The United States Department of Commerce (DOC) has just announced a ban on USA exports to ZTE, which means that the Chinese manufacturer will no longer be able to use technology or components from companies such as Dolby or Qualcomm, including the renowned Snapdragon processors.
The US action also comes amidst a brewing trade fight between Washington and Beijing after the Trump administration announced tariffs on $50 billion worth of Chinese goods coming into the US, as well as planned tariffs on an additional $100 billion worth of Chinese goods.
The U.S. and British governments are telling companies to steer clear of Chinese smartphone maker ZTE.
In addition to the monetary penalties, ZTEagreed to perform audits and to make truthful disclosures to federal investigators for the seven year probationary period.
The ramifications could go even further because seemingly the EAR applies to re-exports as well, so any other company using US IP would in theory be blocked from selling to ZTE.
ZTE halted trading of its shares in Hong Kong and Shenzhen on Tuesday following the announcement of the United States ban. It's also said that ZTE kept on numerous employees that had been involved with violating the law.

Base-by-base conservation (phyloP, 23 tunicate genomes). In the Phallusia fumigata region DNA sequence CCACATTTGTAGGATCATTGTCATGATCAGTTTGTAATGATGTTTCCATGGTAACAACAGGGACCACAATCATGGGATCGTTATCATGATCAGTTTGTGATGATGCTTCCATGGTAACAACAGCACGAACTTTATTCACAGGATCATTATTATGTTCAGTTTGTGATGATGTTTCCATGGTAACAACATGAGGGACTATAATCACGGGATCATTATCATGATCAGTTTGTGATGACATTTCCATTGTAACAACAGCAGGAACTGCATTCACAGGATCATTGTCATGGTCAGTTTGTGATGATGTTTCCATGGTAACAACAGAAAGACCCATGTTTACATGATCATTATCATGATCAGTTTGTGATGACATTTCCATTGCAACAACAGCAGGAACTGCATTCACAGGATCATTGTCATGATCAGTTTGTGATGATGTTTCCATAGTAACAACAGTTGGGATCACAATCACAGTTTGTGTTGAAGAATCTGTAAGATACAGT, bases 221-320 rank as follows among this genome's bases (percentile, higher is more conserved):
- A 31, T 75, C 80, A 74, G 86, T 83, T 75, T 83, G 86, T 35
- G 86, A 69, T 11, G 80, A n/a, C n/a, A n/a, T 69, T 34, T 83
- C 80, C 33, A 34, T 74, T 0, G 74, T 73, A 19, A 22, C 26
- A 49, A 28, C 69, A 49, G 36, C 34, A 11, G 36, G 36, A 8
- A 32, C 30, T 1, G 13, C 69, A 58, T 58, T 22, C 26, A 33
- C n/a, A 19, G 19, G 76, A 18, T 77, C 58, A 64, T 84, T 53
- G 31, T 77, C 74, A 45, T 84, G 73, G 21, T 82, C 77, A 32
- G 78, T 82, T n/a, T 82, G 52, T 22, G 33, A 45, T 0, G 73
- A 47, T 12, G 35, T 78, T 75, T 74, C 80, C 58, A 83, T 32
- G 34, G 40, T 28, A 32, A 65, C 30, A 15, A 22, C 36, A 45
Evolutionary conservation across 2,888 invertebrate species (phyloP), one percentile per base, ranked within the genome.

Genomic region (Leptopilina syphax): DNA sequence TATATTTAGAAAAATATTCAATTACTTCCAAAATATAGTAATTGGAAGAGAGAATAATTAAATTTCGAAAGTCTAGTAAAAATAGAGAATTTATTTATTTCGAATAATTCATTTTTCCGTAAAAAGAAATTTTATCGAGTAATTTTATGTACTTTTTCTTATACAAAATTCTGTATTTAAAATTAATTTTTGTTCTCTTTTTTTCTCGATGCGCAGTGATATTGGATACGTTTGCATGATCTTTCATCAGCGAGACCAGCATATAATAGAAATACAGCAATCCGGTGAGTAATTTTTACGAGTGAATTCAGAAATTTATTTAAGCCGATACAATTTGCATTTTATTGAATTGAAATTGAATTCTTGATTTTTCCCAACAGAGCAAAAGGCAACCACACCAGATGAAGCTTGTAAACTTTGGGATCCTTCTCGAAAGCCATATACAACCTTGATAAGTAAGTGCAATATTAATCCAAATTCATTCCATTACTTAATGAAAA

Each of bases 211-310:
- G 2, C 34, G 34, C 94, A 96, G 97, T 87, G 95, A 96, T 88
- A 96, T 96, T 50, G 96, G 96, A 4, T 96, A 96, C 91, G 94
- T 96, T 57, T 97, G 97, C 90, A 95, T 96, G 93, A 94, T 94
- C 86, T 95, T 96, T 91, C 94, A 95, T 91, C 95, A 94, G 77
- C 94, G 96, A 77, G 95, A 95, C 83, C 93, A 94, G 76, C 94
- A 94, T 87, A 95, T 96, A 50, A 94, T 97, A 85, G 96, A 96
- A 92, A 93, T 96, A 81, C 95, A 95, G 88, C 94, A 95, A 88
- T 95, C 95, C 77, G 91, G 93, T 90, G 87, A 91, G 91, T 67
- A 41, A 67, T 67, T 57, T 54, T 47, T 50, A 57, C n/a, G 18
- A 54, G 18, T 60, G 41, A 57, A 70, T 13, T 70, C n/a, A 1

Later admissions indicate that the reported actions never took place and that all of the employees, except for one, earned their bonuses.
According to the press release, this denial order against ZTE is a regulatory action and has nothing to do with the ongoing trade war between the U.S.A and China.
Separately, the United Kingdom has also warned United Kingdom telecom companies to not use ZTE equipment and services, on security grounds.
The Chinese Commerce Ministry said today it hoped Washington would treat ZTE Corp. fairly after US authorities concluded it paid bonuses to employees involved in a scheme to ship equipment to North Korea and Iran instead of disciplining them as it promised in 2017.
The US government has imposed a seven-year export ban on ZTE for repeated violation of trade laws.
In response, the DoC says it will opt to implement the export ban, meaning ZTE and its subsidiaries are cut off from getting hardware and software from American manufacturers. ZTE may have to either buy from a competitor or get chips from a Taiwanese company whose products generally lag those of its US rival's in performance.
Douglas Jacobson, an exports control lawyer who represents suppliers to ZTE, called the ban highly unusual and said it would severely affect the company.
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